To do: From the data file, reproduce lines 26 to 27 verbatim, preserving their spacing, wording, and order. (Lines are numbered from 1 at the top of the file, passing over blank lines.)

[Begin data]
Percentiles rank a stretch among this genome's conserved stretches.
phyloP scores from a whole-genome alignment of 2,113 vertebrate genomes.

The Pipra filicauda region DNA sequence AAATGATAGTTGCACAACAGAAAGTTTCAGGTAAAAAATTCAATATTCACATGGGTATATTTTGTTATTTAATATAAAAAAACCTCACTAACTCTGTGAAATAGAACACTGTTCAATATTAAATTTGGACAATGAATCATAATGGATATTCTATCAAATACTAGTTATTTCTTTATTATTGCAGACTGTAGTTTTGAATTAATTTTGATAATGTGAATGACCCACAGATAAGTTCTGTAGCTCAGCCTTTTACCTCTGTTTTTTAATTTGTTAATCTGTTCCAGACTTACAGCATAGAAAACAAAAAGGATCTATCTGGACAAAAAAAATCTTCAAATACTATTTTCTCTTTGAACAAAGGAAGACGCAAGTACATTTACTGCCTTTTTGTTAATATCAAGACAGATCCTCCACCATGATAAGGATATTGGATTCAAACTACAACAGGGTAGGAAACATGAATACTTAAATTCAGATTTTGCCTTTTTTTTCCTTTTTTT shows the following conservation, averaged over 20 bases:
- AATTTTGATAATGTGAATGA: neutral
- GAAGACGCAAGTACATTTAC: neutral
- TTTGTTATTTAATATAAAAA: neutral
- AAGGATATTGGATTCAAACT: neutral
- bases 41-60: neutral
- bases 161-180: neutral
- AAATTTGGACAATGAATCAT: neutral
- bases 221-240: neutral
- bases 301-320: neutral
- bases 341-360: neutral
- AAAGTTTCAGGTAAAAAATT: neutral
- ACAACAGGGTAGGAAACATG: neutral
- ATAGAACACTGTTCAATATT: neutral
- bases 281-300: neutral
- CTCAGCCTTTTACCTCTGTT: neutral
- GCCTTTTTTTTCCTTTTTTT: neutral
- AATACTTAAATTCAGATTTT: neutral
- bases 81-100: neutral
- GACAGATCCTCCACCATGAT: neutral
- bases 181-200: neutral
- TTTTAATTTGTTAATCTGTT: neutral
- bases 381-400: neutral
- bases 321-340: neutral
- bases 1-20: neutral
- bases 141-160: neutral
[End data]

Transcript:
- bases 321-340: neutral
- bases 1-20: neutral